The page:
Disclaimer: The contents of this blog are the opinion of the author alone and are not  representative of the views of any affiliated companies, peoples, products or services.  I am not a medical practitioner; all content should be considered the personal  experiences and/or opinion of the author and not construed as medical advice.  Please consult your personal physician before embarking on a new exercise or nutrition  regime.

The spotlight has been mostly taken by Mental Health Awareness week 2019 with it’s focus on body image (and a huge congratulations and great job to all who took part). Last week (13-19th May) also marked Coeliac UK Awareness week and their focus was on diagnosis. An estimated half a million people are living with the symptoms of celiac disease while being undiagnosed. Why not take a moment to check out their online assessment?

It’s important to wait until after your blood test before removing gluten from your menu if you suspect you may have Coeliac disease as if you are not consuming gluten then the blood test may return a false negative.

There are many rumours and myths surrounding gluten and whether it is healthy for everyone to be on a gluten free diet regardless of medical need.

So what is Gluten anyway?

One of my favourite myths about gluten consumption came from a friend of mine who told me that it was unhealthy for people who weren’t Celiac sufferers to cut out Gluten because it was an essential nutrient for our health.

This gave me some pause for thought as I have cut gluten from my diet without medical advice because I feel so much better without it (although having done the assessment, I’m considering making enquiries as to whether my GP would run the test if I reintroduced Gluten for 6 weeks).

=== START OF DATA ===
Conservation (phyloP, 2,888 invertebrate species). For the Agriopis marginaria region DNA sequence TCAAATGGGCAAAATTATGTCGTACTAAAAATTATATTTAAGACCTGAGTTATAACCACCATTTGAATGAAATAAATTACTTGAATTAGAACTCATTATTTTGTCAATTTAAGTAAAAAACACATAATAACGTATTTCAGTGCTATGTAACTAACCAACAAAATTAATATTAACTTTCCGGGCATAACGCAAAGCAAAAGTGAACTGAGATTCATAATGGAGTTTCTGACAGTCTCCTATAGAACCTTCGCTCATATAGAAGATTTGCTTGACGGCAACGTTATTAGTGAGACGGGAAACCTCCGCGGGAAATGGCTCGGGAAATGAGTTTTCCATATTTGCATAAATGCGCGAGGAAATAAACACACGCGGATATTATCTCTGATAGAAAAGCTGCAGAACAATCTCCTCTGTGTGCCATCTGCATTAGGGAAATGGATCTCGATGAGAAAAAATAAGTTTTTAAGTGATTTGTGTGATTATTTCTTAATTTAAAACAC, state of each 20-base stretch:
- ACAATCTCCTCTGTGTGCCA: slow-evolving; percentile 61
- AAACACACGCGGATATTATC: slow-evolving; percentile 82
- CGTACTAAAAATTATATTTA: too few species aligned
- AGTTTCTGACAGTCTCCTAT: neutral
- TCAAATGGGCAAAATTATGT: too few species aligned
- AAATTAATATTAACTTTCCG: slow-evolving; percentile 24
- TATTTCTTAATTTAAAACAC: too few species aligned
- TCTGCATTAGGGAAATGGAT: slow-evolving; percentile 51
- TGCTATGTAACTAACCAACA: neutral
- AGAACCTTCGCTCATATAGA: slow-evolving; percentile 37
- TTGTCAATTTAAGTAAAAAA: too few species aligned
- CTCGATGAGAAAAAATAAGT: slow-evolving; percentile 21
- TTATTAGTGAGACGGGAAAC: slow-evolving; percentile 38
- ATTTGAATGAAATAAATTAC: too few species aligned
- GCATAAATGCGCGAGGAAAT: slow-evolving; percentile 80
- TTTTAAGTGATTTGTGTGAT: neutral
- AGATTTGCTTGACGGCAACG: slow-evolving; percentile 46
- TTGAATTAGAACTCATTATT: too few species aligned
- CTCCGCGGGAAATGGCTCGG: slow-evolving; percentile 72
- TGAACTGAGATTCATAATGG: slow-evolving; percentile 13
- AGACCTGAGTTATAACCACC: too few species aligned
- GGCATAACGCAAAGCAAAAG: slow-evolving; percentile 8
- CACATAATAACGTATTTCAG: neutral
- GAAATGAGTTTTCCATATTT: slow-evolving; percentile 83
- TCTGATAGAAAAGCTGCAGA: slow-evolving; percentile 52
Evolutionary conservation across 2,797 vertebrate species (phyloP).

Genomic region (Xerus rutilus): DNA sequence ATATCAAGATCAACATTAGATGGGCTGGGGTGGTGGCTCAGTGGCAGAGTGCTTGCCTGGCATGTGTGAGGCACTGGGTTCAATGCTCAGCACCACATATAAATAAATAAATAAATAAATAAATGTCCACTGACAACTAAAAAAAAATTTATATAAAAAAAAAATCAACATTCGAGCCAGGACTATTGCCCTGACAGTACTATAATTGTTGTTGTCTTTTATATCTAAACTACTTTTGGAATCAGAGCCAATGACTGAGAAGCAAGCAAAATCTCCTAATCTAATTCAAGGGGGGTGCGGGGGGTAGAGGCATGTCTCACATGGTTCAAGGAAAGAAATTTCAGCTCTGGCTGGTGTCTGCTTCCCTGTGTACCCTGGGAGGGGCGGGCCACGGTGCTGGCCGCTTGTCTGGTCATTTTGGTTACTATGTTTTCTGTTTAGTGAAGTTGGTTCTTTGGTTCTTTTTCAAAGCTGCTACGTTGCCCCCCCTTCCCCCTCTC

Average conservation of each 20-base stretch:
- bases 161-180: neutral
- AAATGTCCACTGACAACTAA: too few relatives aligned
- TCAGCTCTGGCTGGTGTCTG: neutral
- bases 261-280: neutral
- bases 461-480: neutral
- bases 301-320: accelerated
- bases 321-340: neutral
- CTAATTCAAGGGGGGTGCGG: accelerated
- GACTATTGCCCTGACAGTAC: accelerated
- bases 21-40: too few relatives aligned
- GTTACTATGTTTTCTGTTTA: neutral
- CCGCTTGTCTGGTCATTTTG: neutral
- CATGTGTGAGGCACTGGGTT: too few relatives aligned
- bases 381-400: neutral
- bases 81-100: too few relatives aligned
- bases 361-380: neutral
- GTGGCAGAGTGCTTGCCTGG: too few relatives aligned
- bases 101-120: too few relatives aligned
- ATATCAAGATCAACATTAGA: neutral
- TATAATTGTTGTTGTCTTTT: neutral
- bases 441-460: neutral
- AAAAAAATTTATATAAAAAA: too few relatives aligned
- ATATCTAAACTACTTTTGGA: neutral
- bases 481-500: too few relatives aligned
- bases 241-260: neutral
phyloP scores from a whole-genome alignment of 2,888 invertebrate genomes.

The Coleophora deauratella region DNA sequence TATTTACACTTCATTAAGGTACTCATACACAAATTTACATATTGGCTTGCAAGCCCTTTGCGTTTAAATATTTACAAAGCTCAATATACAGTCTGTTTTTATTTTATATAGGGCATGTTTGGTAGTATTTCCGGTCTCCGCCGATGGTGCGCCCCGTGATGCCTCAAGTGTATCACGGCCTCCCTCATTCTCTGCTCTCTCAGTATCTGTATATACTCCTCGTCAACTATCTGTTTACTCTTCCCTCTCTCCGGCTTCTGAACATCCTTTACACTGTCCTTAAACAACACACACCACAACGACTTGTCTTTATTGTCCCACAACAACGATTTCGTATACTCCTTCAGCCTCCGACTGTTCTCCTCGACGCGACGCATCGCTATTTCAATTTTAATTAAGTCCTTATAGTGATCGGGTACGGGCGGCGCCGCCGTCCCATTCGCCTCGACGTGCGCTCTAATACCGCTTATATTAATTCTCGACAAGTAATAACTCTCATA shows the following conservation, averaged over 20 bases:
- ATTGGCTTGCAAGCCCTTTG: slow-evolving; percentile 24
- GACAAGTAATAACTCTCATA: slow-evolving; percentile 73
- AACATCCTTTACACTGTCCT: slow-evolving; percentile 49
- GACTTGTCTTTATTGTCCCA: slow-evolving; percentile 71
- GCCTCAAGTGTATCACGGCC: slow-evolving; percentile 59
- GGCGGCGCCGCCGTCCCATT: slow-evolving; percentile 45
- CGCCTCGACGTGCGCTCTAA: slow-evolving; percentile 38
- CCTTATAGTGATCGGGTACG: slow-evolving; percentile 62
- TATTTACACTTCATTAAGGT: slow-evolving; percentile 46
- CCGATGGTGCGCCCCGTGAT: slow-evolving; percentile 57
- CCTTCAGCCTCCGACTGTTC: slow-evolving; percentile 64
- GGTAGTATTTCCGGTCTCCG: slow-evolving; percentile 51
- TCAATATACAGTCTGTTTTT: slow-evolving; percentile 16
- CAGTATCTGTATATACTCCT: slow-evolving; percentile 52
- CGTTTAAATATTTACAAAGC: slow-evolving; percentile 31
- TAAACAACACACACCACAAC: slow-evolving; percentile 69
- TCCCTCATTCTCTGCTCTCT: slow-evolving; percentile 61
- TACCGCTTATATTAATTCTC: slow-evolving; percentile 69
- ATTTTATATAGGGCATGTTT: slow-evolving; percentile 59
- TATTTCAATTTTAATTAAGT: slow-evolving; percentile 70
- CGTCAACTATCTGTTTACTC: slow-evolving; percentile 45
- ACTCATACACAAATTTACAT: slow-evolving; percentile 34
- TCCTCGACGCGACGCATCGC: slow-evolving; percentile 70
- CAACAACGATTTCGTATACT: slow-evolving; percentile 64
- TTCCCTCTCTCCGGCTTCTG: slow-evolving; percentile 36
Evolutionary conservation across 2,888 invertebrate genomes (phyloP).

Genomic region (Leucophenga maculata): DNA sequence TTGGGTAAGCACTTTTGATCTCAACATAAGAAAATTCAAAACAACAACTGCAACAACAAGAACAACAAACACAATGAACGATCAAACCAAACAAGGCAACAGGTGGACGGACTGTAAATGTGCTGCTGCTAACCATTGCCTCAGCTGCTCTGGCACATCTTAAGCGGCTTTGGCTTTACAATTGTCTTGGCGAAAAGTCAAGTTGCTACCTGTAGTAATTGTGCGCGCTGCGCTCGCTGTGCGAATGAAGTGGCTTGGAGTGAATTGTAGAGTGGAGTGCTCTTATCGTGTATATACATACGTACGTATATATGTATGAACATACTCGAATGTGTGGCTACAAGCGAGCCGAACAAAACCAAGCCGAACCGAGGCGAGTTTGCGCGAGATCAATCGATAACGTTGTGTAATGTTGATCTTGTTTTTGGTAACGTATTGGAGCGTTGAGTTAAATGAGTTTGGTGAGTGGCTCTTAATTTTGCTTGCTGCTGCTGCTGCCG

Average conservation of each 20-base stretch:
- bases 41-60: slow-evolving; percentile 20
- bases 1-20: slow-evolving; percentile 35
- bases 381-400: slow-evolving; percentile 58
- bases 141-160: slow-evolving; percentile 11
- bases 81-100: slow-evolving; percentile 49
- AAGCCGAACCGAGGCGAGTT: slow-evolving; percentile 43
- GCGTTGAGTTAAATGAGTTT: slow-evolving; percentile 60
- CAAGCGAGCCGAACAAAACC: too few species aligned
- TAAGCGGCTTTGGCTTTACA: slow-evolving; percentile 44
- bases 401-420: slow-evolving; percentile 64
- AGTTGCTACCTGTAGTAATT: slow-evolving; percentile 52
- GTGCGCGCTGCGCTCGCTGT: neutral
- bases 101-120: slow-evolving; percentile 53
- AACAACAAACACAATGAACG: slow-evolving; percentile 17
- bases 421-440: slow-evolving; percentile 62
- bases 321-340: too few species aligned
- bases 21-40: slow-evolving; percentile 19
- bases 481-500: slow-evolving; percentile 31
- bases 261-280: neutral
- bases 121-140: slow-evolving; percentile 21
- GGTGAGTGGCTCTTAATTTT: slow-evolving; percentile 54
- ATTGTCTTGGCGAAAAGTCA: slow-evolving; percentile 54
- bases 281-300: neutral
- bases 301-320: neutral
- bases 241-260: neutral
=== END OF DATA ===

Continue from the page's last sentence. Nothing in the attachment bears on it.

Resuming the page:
Gluten is a group of proteins found in some grains including Wheat, Rye and Barley.

There is nothing particularly special about the gluten proteins that can’t be found nutritionally elsewhere, although there is some suggestion that they may have probiotic qualities. The special thing about gluten is the way it stretches and becomes chewy in products such as breads and cakes. Gluten in and of itself is not a dietary neccessity.

If there is nothing special about Gluten then why do some people say it’s bad to avoid it?

The reasoning behind this goes back to the foods that contain gluten – the three main grains in western diets – wheat, rye and barley. A study released in 2017 concluded that the avoidance of Gluten may lead to increased risk of heart disease due to lack of consumption of whole grains.

Other concerns around the adoption of a gluten free diet as a trend include the potential lack of fibre and nutrients such as B vitamins if one simply swaps processed gluten products for their gluten free counterparts. The idea that gluten free is “healthier” also makes it more likely that one will over consume the products.

Are there any benefits to going Gluten Free when you’re not a Celiac?

The research is split on this issue, however the most recent study from the University of Copenhagen suggests that there are some benefits for healthy adults eating a very low gluten diet. These benefits include a more diverse gut microbiome, reduced bloating from intestinal fermentation and weight loss. There even appears to be a slight effect on the immune system as there is a reduced release of a pro-inflammatory, inflammasome-related cytokine. So while going gluten free might not directly be anti-inflammatory in nature it can reduce the release of an inflammatory protein that can affect other cells.

There’s also been some research done on non-celiac gluten sensitivity that appears to confirm the presence of a digestive disorder without the auto-immune markers, however this may in fact be a reaction to fructans rather than gluten within gluten products.

So is following the Gluten Free trend bad for me or not?

It all depends on how you do it. For instance I went Gluten Free accidently to begin with when I was following a low carb diet, so I had a lot of variety and fibre coming from vegetables. As research continues to show the impact that a varied diet has on the gut microbiome I think that there is a good argument for swapping out some of the gluten and wheat based products in our menus for minimally processed alternatives.

However while there may well be both nutritional and overall health benefits to swapping your naan bread for a side of dahl, remember that a gluten free cupcake is still just a cupcake.

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